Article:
“Apocalyptic” dust storms swept across drought-stricken areas of Australia over the weekend, with thunder and giant hail battering the east coast, as extreme weather patterns collided in the bushfire-fatigued country.
The southern city of Melbourne was lashed by huge hailstones late Sunday and fire-ravaged parts of Victoria state overnight received heavy rainfall, prompting new extreme weather alerts.
Australia has since October been overwhelmed by an unprecedented bushfire season made worse by climate change.
Swathes of the country have burned, hundreds of millions of animals have died, more than 2,000 homes have been destroyed and at least 29 lives have been lost.
Dramatic images captured over the weekend from western New South Wales show a massive wall of dust rolling through outback towns. Locals reported being cast into darkness in the middle of the day.
“We are used to the ritual and rush of bringing in washing, turning air cons off, closing windows and doors, before a big dust storm hits,” Ashleigh Hull from the rural town of Dubbo told AFP.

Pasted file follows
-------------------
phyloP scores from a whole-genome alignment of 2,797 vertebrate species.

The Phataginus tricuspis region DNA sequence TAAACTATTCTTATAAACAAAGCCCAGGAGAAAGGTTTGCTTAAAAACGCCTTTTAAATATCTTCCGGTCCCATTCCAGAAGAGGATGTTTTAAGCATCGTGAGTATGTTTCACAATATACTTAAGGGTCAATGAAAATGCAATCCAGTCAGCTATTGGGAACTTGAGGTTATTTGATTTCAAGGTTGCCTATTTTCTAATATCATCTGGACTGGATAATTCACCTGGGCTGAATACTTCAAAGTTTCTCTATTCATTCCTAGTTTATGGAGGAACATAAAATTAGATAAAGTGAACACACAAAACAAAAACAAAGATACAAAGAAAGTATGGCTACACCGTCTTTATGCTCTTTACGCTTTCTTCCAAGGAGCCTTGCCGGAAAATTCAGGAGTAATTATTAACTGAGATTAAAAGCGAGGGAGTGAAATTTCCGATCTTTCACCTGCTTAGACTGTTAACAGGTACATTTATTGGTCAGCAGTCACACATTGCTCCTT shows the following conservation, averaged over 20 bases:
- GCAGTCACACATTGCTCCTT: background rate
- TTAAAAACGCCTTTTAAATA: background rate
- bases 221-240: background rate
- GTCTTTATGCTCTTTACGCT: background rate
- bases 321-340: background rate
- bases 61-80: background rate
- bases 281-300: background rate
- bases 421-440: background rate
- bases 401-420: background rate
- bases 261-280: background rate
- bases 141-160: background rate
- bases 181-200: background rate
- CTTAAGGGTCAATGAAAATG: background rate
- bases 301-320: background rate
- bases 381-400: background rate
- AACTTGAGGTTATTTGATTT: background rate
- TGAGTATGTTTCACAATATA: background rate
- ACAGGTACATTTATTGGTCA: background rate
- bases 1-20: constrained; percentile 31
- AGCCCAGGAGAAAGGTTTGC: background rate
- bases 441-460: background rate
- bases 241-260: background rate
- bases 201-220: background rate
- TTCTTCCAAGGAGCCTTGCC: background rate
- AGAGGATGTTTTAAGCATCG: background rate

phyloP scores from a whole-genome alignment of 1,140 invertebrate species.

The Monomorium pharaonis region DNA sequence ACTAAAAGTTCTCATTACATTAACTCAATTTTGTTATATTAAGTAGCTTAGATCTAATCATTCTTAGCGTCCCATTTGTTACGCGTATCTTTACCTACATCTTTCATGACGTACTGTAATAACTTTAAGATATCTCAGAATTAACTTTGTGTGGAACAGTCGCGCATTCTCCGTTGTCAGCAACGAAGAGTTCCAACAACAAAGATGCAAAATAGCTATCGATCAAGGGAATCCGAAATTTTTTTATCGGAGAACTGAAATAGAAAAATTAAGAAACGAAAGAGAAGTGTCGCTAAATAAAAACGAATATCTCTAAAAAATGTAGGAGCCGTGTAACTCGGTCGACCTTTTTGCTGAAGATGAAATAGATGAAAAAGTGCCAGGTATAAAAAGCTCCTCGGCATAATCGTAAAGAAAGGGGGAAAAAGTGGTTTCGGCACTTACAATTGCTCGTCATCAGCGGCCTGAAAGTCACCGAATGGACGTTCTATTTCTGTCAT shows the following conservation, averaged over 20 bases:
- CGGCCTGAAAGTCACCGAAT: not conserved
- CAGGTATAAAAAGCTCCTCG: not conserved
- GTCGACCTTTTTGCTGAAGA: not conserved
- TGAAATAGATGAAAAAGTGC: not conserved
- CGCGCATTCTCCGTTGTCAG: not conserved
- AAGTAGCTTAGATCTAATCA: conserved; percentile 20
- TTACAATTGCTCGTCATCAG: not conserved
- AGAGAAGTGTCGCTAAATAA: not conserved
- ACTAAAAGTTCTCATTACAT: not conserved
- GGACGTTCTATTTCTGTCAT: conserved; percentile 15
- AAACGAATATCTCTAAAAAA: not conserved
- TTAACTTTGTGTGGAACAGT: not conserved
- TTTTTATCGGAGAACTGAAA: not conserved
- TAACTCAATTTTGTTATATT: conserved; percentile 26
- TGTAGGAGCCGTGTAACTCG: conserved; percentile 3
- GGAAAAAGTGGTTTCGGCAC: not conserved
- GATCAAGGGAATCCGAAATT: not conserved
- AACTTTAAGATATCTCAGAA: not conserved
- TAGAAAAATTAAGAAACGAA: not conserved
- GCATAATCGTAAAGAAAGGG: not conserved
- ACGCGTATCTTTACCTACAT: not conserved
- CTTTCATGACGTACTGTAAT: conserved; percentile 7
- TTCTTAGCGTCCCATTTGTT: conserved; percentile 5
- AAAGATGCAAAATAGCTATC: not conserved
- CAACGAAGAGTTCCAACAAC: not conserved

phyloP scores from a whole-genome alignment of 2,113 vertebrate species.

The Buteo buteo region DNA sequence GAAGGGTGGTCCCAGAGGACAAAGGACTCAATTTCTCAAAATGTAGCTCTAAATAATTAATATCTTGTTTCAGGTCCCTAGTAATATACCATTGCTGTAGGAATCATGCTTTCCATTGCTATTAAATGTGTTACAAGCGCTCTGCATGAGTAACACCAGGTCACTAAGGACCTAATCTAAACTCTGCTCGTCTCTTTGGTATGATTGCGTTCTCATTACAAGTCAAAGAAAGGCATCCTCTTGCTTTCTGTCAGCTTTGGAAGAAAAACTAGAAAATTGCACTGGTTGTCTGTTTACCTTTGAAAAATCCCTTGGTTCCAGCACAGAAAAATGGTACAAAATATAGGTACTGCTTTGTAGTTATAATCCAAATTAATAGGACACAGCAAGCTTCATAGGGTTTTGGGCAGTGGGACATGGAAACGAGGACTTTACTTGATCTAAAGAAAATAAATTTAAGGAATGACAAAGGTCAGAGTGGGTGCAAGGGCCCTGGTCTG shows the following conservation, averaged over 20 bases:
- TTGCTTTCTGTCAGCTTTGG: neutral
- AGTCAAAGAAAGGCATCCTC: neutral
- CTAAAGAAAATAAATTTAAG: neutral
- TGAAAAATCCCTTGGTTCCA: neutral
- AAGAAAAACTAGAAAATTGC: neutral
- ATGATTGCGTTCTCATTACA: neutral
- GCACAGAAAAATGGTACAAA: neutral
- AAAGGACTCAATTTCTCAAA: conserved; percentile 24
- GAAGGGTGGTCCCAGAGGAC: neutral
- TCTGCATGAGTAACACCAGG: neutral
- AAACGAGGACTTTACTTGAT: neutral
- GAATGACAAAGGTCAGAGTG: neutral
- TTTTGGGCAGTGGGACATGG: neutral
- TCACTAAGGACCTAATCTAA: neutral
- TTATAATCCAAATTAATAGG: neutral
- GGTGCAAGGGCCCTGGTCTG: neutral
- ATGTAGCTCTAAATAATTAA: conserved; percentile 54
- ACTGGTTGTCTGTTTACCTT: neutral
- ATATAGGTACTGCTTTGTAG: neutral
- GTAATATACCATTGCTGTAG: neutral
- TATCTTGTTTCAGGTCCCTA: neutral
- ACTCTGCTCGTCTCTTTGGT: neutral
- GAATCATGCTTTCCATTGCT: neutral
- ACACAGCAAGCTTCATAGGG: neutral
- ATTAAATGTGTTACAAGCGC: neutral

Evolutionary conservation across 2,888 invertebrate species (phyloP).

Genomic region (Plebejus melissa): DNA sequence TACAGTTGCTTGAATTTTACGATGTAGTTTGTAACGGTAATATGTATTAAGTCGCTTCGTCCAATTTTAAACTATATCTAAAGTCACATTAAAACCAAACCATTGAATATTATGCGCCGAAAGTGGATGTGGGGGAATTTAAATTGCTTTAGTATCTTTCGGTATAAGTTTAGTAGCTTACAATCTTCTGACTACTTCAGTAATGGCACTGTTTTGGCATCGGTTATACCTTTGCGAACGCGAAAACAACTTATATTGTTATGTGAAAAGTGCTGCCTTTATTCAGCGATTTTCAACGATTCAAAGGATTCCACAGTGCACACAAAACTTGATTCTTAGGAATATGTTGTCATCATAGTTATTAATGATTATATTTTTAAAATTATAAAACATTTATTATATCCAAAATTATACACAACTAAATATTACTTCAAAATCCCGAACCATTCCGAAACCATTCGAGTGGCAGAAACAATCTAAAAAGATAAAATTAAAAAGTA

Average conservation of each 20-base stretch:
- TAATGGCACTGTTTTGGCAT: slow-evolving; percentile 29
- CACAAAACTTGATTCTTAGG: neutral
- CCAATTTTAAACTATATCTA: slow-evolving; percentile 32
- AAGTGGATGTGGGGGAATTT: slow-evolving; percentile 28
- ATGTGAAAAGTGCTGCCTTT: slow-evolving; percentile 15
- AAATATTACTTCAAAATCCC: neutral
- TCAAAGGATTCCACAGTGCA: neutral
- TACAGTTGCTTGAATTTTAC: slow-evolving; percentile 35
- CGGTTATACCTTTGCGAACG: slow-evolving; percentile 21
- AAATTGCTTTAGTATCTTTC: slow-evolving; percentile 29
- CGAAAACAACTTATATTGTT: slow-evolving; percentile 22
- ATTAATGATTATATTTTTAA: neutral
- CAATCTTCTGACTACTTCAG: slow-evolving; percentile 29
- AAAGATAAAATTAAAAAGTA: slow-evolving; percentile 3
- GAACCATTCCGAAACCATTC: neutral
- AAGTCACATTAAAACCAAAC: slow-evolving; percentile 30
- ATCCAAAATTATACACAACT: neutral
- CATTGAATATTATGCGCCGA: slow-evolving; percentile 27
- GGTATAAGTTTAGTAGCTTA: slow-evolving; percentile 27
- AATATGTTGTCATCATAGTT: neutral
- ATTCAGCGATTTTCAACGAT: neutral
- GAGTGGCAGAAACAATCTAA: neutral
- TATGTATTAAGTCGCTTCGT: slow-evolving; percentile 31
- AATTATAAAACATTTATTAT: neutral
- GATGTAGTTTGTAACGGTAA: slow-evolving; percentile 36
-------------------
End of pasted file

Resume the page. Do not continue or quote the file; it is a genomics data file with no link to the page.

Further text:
This one was “more spectacular” than the typical dust storm, she added.
“It was honestly like an apocalyptic movie, a huge wave coming towards us, really quite impressive, but I just wish it actually brought a good amount of rain, not dust.”
Violent hail storms pelted the capital Canberra Monday, with footage showing the storm ripping branches off trees.
Emergency services were warning people there to “move cars undercover and away from trees and power lines”.
The bureau of meteorology told people in the southeast of New South Wales to be “well prepared” for the approaching storm.
“Severe thunderstorms are likely to produce damaging, locally destructive winds, large, possibly giant hailstones and heavy rainfall that may lead to flash flooding in the warning area over the next several hours,” the bureau said.
In Victoria, where bushfires continue to smoulder, heavy rainfall overnight was welcomed in fire grounds in the north, but authorities said it also brought with it new dangers.
State Premier Daniel Andrews said the rain meant “much more dangerous conditions” for those operating heavy machinery to get into areas damaged by bushfires, while landslides complicated efforts to open up closed roads.
The wet weather has brought a reprieve for many fire grounds along the east coast, but authorities remain on high alert, warning that the bushfire season still has weeks to run.